Earlier today some wag posted a picture on the socials of an Australian Pelican Pelecanus conspicillatus that had somehow found its way to the small centralian community of Ltyentye Apurte (also known as Santa Teresa), south-east of Alice Springs.

Now, most people would associate pelicans with the country that they see them at and, because most Australians live along the south-eastern seaboard, the common assumption is that Pelicans are denizens of coastal, salt-water habitats.

That was also the apparent assumption of those who spotted the bird in very dry country not all that far away from the geographic centre of the country and of a local ABC journo with not much in the way of local bird knowledge. Anyway, the tale got a run on this evening’s PM program, which is a good thing in itself.

Santa Teresa – and Alice Springs – are both close the south-western fringe of the Pelican’s range in Centralia but from my own experience Pelicans aren’t necessarily uncommon throughout the inland. Pelicans are marvellous long-distance travellers and for mine there are few things more thrilling than spotting long lines of pelicans gliding at great height over the desert heading who knows where.

Renowned biologist Julian Reid described the contrary nature of the movement of pelicans in an exquisite essay in Boom and Bust: Bird Stories for a Dry Country, published by CSIRO Books in 2009.

One cannot imagine a more arid, harsh and unproductive ecosystem than the salt crust surface of Lake Eyre South in most years, yet in the first six months of 1990 following its flooding from local rains a year earlier, 100,000 pelicans successfully fledged as many as 90,000 chicks.

The same species forms small breeding colonies of tens to hundreds, rarely a few thousand, on an annual basis on many small islands in coastal and sub-coastal Australia. This is not the hallmark of a boom-bust species. It displays characteristics of both boom-bust and ‘regular-annual’ reproductive strategies. Behavioural flexibility and adaptability to new environments and resources (reservoirs, other unnatural impoundments, artificial islands, human garbage, exotic fish as prey) would seem to be defining features of the Australian pelican.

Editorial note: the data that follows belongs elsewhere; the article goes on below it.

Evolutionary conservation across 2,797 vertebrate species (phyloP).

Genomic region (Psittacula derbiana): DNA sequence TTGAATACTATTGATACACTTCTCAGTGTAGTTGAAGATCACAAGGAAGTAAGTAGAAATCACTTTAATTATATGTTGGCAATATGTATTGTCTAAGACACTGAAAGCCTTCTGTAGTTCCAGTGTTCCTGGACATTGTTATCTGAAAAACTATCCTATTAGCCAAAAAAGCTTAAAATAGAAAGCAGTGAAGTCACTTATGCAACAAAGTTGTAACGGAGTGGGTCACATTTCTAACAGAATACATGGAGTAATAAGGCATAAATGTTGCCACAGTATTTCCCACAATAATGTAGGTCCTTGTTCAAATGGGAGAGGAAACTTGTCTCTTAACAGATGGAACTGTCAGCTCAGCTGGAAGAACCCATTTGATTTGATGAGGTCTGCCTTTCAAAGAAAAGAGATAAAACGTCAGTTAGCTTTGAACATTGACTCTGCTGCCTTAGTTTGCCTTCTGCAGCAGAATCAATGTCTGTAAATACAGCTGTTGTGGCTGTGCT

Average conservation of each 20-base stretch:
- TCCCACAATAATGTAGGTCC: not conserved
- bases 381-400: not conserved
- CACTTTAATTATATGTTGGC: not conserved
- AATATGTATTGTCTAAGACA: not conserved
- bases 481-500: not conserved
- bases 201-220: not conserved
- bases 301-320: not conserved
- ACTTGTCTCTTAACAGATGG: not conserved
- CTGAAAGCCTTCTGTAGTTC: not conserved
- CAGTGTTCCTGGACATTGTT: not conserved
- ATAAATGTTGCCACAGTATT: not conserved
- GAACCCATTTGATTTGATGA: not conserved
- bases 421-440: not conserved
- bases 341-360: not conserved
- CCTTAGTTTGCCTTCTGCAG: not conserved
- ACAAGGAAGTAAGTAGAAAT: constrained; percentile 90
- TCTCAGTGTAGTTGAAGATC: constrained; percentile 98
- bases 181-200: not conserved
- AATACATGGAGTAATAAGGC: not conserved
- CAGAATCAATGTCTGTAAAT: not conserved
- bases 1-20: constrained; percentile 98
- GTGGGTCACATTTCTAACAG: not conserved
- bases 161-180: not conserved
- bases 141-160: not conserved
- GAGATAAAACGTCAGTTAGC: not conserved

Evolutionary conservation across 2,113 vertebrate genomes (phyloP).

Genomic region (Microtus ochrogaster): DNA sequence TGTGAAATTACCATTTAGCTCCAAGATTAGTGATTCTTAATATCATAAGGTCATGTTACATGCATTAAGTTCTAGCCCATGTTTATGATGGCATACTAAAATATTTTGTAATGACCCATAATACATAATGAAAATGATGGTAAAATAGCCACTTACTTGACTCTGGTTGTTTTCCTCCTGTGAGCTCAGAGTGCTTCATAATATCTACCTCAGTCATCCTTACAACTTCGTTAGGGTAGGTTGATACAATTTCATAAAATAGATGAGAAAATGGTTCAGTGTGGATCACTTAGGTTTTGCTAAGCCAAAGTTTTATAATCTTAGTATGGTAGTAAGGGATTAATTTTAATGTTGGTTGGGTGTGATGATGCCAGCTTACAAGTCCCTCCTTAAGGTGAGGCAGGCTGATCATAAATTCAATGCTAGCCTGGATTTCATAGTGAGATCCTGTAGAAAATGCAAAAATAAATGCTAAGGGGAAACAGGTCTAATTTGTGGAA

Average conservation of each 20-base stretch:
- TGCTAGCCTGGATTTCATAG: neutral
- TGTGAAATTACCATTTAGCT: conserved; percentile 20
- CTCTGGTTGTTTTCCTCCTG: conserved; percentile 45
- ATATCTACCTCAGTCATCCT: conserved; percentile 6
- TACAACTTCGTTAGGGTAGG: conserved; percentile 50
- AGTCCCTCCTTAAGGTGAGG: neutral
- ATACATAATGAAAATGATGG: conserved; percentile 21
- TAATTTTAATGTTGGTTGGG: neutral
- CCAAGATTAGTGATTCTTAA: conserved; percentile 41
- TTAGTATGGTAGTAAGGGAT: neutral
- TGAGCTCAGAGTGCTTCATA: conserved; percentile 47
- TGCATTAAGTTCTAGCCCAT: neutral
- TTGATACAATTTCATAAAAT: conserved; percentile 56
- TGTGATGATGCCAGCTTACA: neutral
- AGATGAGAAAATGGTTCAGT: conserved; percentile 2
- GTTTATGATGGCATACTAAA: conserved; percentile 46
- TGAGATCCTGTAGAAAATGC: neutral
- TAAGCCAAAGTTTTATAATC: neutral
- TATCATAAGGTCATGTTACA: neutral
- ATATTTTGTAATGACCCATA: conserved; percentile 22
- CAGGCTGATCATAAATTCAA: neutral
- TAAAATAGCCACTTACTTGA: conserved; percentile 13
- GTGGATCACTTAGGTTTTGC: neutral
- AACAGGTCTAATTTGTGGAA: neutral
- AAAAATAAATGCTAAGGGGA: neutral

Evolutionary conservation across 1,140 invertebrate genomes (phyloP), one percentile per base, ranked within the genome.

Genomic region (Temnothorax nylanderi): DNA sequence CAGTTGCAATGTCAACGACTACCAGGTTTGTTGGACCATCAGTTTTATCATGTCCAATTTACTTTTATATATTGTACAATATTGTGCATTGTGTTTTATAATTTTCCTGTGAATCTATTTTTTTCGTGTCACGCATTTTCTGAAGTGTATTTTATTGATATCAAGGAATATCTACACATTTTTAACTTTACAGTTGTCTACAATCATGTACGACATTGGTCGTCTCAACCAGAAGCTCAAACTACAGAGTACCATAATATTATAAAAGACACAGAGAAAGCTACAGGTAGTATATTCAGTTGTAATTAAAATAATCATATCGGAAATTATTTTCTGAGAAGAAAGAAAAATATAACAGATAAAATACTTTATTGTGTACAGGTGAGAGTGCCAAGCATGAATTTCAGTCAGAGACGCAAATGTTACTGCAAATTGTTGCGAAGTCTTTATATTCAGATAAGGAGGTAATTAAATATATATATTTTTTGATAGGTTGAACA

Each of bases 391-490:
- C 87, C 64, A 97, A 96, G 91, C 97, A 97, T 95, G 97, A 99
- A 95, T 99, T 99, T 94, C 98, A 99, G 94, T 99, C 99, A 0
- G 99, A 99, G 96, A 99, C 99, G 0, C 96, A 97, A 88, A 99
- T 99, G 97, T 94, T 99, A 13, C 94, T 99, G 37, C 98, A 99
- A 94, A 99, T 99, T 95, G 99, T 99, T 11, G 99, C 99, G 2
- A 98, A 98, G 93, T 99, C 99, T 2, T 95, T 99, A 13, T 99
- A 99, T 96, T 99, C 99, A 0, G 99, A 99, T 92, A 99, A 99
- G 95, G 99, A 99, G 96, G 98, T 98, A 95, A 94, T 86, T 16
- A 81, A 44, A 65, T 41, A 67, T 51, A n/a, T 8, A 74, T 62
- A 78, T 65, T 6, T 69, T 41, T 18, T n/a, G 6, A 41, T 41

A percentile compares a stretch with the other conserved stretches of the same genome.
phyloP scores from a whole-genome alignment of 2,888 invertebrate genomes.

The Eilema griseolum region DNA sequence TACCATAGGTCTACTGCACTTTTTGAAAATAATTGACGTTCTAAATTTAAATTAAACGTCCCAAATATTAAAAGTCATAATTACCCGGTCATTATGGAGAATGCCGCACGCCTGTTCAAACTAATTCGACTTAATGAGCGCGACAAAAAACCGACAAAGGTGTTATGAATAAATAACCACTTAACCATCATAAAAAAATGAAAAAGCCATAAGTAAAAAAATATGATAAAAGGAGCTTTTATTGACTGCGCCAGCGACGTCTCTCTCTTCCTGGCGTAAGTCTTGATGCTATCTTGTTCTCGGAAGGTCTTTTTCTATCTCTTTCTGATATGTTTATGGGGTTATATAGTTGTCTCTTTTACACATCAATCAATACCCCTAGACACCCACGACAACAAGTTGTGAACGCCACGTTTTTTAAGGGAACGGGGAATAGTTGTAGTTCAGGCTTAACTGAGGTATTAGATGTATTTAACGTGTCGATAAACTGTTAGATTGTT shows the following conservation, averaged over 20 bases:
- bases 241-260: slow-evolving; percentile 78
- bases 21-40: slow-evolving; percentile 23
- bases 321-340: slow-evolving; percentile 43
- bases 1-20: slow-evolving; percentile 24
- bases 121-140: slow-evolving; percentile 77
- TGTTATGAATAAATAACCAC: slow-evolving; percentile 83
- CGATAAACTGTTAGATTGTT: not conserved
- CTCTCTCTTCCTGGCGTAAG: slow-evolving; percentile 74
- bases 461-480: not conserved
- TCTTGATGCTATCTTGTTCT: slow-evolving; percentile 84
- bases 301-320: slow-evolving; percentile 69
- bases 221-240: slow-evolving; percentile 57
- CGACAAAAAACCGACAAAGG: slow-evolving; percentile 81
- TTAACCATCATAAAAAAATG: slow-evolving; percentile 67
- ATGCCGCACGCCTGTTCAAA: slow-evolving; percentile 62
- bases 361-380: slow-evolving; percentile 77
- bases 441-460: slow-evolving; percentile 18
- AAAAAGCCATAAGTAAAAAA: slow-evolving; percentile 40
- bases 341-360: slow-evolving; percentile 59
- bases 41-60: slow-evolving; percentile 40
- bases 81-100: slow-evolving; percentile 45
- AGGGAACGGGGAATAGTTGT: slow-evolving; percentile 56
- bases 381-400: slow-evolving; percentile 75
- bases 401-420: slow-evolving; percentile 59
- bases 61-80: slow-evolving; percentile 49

Biologists aren’t the only ones that have documented the pelican’s occasional passage through inland Australia. A quick look through some Aboriginal language dictionaries in my home library reveals some interesting insights and records across Centralia.

For the Warlpiri language speakers of the Tanami Desert north-west of Alice Springs the Australian Pelican is called walanypirri. The same name is used by the Warumungu to the east of Warlpiri country and the Mudburra & Djingulu language groups far to the north-east.

For the Pintupi/Luritja people far to the west of Alice Springs the Pelican is known by the adopted creolised term pilikin.

The Anmatyerr language group north of Alice Springs has adopted a morphological approach, using the noun arrakert, meaning mouth or beak and adding the suffix angerr to form the term arrakert angerr, literally “big mouth”.

Further north in Kaytetye country the Pelican is known as walaymperre, as in Walaymperre thangkerne alkenhe arntwe arenye, repe ware elpalhapenye kape arltere. Thangkerne nyartelepe aynenke aylperre kape pwele-pwele. The pelican is a big waterbird which is grey and white. This bird eats fish and tadpoles. That excerpt comes from the Kaytetye to English Dictionary, IAD Press, 2012, compiled by Myfany Turpin and Alison Ross.

I’ve not been able to find an Eastern and Central Arrernte language (the main language spoken at Ltyentye Apurte) name for this magnificent creature – it isn’t in my 1994 edition of the dictionary – but have reached out to a few colleagues and will keep you posted.

Oh, and one reason why the Pelican might be uncommon around Ltyentye Apurte is that there is little standing water – even in wet season flood times – that would be attractive as a feeding and/or breeding ground.

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Ltyentye Apurte is one of the friendliest towns I know in Centralia and if you want to learn a bit more about what folks there get up to there (my take on the annual horse races at this post from 2016 will give you a few clues) you should take a squiz at the Facebook page for the Atyenhenge Atherre Aboriginal Corporation to see how folks out that way are getting on with their lives.